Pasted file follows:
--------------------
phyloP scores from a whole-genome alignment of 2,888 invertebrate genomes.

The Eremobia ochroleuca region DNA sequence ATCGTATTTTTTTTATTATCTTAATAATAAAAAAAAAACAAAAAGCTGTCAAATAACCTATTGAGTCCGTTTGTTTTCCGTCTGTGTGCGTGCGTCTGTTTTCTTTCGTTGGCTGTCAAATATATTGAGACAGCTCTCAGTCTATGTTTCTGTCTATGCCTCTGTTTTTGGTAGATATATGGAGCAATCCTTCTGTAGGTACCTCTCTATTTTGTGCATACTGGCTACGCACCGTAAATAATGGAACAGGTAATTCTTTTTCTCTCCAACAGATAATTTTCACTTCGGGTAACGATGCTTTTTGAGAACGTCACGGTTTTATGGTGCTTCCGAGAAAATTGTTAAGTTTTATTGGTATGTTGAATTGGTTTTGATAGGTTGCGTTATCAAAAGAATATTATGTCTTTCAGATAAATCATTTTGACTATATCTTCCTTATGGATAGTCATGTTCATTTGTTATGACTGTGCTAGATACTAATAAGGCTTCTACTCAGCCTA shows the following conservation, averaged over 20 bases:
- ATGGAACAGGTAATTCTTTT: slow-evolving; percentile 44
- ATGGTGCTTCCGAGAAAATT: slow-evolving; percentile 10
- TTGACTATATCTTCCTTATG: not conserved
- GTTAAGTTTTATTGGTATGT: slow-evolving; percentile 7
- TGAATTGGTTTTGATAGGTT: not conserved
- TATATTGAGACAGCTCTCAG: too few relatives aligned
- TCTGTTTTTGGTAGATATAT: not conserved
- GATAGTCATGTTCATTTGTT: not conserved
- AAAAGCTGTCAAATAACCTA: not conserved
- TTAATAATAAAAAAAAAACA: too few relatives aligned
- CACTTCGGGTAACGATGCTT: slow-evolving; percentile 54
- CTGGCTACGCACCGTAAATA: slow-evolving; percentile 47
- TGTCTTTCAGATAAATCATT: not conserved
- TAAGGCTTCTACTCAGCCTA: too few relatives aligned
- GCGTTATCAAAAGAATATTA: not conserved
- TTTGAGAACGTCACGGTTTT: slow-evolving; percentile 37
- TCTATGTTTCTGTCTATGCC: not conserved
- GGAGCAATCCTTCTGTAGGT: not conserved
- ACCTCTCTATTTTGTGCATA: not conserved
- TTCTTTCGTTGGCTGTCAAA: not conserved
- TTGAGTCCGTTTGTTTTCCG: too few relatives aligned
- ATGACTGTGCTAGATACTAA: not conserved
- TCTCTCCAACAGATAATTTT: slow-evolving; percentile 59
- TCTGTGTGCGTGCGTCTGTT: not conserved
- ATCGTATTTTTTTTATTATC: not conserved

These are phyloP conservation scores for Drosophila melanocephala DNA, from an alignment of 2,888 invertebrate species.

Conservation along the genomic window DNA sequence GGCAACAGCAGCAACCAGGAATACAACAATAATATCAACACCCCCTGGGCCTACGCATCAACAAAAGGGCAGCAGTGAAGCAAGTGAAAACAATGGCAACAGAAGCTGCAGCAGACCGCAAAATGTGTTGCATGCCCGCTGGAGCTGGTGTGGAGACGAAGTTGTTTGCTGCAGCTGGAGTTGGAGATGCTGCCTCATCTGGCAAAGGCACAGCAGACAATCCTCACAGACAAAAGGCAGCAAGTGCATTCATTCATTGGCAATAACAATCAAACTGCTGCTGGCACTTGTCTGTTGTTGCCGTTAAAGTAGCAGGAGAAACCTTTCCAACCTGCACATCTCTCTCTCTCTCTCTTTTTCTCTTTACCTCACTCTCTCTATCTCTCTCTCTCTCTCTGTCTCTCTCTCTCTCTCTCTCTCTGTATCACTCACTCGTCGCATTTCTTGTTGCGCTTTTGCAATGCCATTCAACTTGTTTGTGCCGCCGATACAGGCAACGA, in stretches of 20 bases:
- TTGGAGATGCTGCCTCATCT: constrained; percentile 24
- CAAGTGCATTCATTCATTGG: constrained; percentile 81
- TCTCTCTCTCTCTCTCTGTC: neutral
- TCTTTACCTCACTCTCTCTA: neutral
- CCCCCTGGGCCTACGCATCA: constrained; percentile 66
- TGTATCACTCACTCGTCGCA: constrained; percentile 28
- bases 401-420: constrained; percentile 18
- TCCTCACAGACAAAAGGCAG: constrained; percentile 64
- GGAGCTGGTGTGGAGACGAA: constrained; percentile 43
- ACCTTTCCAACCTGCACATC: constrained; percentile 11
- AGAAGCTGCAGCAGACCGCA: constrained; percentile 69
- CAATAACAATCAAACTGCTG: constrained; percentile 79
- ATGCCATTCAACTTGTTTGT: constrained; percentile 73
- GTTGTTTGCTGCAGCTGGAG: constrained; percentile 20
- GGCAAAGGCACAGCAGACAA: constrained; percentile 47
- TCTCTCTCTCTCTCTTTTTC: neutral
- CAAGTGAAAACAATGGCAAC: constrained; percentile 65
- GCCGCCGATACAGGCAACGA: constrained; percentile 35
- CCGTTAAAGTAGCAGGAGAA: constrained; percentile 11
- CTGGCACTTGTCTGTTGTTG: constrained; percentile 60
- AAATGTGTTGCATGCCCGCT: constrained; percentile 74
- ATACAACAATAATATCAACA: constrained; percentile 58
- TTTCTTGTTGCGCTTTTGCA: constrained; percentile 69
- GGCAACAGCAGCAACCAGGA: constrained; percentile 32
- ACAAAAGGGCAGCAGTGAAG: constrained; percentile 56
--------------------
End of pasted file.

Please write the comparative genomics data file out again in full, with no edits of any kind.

phyloP scores from a whole-genome alignment of 2,888 invertebrate genomes.

The Eremobia ochroleuca region DNA sequence ATCGTATTTTTTTTATTATCTTAATAATAAAAAAAAAACAAAAAGCTGTCAAATAACCTATTGAGTCCGTTTGTTTTCCGTCTGTGTGCGTGCGTCTGTTTTCTTTCGTTGGCTGTCAAATATATTGAGACAGCTCTCAGTCTATGTTTCTGTCTATGCCTCTGTTTTTGGTAGATATATGGAGCAATCCTTCTGTAGGTACCTCTCTATTTTGTGCATACTGGCTACGCACCGTAAATAATGGAACAGGTAATTCTTTTTCTCTCCAACAGATAATTTTCACTTCGGGTAACGATGCTTTTTGAGAACGTCACGGTTTTATGGTGCTTCCGAGAAAATTGTTAAGTTTTATTGGTATGTTGAATTGGTTTTGATAGGTTGCGTTATCAAAAGAATATTATGTCTTTCAGATAAATCATTTTGACTATATCTTCCTTATGGATAGTCATGTTCATTTGTTATGACTGTGCTAGATACTAATAAGGCTTCTACTCAGCCTA shows the following conservation, averaged over 20 bases:
- ATGGAACAGGTAATTCTTTT: slow-evolving; percentile 44
- ATGGTGCTTCCGAGAAAATT: slow-evolving; percentile 10
- TTGACTATATCTTCCTTATG: not conserved
- GTTAAGTTTTATTGGTATGT: slow-evolving; percentile 7
- TGAATTGGTTTTGATAGGTT: not conserved
- TATATTGAGACAGCTCTCAG: too few relatives aligned
- TCTGTTTTTGGTAGATATAT: not conserved
- GATAGTCATGTTCATTTGTT: not conserved
- AAAAGCTGTCAAATAACCTA: not conserved
- TTAATAATAAAAAAAAAACA: too few relatives aligned
- CACTTCGGGTAACGATGCTT: slow-evolving; percentile 54
- CTGGCTACGCACCGTAAATA: slow-evolving; percentile 47
- TGTCTTTCAGATAAATCATT: not conserved
- TAAGGCTTCTACTCAGCCTA: too few relatives aligned
- GCGTTATCAAAAGAATATTA: not conserved
- TTTGAGAACGTCACGGTTTT: slow-evolving; percentile 37
- TCTATGTTTCTGTCTATGCC: not conserved
- GGAGCAATCCTTCTGTAGGT: not conserved
- ACCTCTCTATTTTGTGCATA: not conserved
- TTCTTTCGTTGGCTGTCAAA: not conserved
- TTGAGTCCGTTTGTTTTCCG: too few relatives aligned
- ATGACTGTGCTAGATACTAA: not conserved
- TCTCTCCAACAGATAATTTT: slow-evolving; percentile 59
- TCTGTGTGCGTGCGTCTGTT: not conserved
- ATCGTATTTTTTTTATTATC: not conserved

These are phyloP conservation scores for Drosophila melanocephala DNA, from an alignment of 2,888 invertebrate species.

Conservation along the genomic window DNA sequence GGCAACAGCAGCAACCAGGAATACAACAATAATATCAACACCCCCTGGGCCTACGCATCAACAAAAGGGCAGCAGTGAAGCAAGTGAAAACAATGGCAACAGAAGCTGCAGCAGACCGCAAAATGTGTTGCATGCCCGCTGGAGCTGGTGTGGAGACGAAGTTGTTTGCTGCAGCTGGAGTTGGAGATGCTGCCTCATCTGGCAAAGGCACAGCAGACAATCCTCACAGACAAAAGGCAGCAAGTGCATTCATTCATTGGCAATAACAATCAAACTGCTGCTGGCACTTGTCTGTTGTTGCCGTTAAAGTAGCAGGAGAAACCTTTCCAACCTGCACATCTCTCTCTCTCTCTCTTTTTCTCTTTACCTCACTCTCTCTATCTCTCTCTCTCTCTCTGTCTCTCTCTCTCTCTCTCTCTCTGTATCACTCACTCGTCGCATTTCTTGTTGCGCTTTTGCAATGCCATTCAACTTGTTTGTGCCGCCGATACAGGCAACGA, in stretches of 20 bases:
- TTGGAGATGCTGCCTCATCT: constrained; percentile 24
- CAAGTGCATTCATTCATTGG: constrained; percentile 81
- TCTCTCTCTCTCTCTCTGTC: neutral
- TCTTTACCTCACTCTCTCTA: neutral
- CCCCCTGGGCCTACGCATCA: constrained; percentile 66
- TGTATCACTCACTCGTCGCA: constrained; percentile 28
- bases 401-420: constrained; percentile 18
- TCCTCACAGACAAAAGGCAG: constrained; percentile 64
- GGAGCTGGTGTGGAGACGAA: constrained; percentile 43
- ACCTTTCCAACCTGCACATC: constrained; percentile 11
- AGAAGCTGCAGCAGACCGCA: constrained; percentile 69
- CAATAACAATCAAACTGCTG: constrained; percentile 79
- ATGCCATTCAACTTGTTTGT: constrained; percentile 73
- GTTGTTTGCTGCAGCTGGAG: constrained; percentile 20
- GGCAAAGGCACAGCAGACAA: constrained; percentile 47
- TCTCTCTCTCTCTCTTTTTC: neutral
- CAAGTGAAAACAATGGCAAC: constrained; percentile 65
- GCCGCCGATACAGGCAACGA: constrained; percentile 35
- CCGTTAAAGTAGCAGGAGAA: constrained; percentile 11
- CTGGCACTTGTCTGTTGTTG: constrained; percentile 60
- AAATGTGTTGCATGCCCGCT: constrained; percentile 74
- ATACAACAATAATATCAACA: constrained; percentile 58
- TTTCTTGTTGCGCTTTTGCA: constrained; percentile 69
- GGCAACAGCAGCAACCAGGA: constrained; percentile 32
- ACAAAAGGGCAGCAGTGAAG: constrained; percentile 56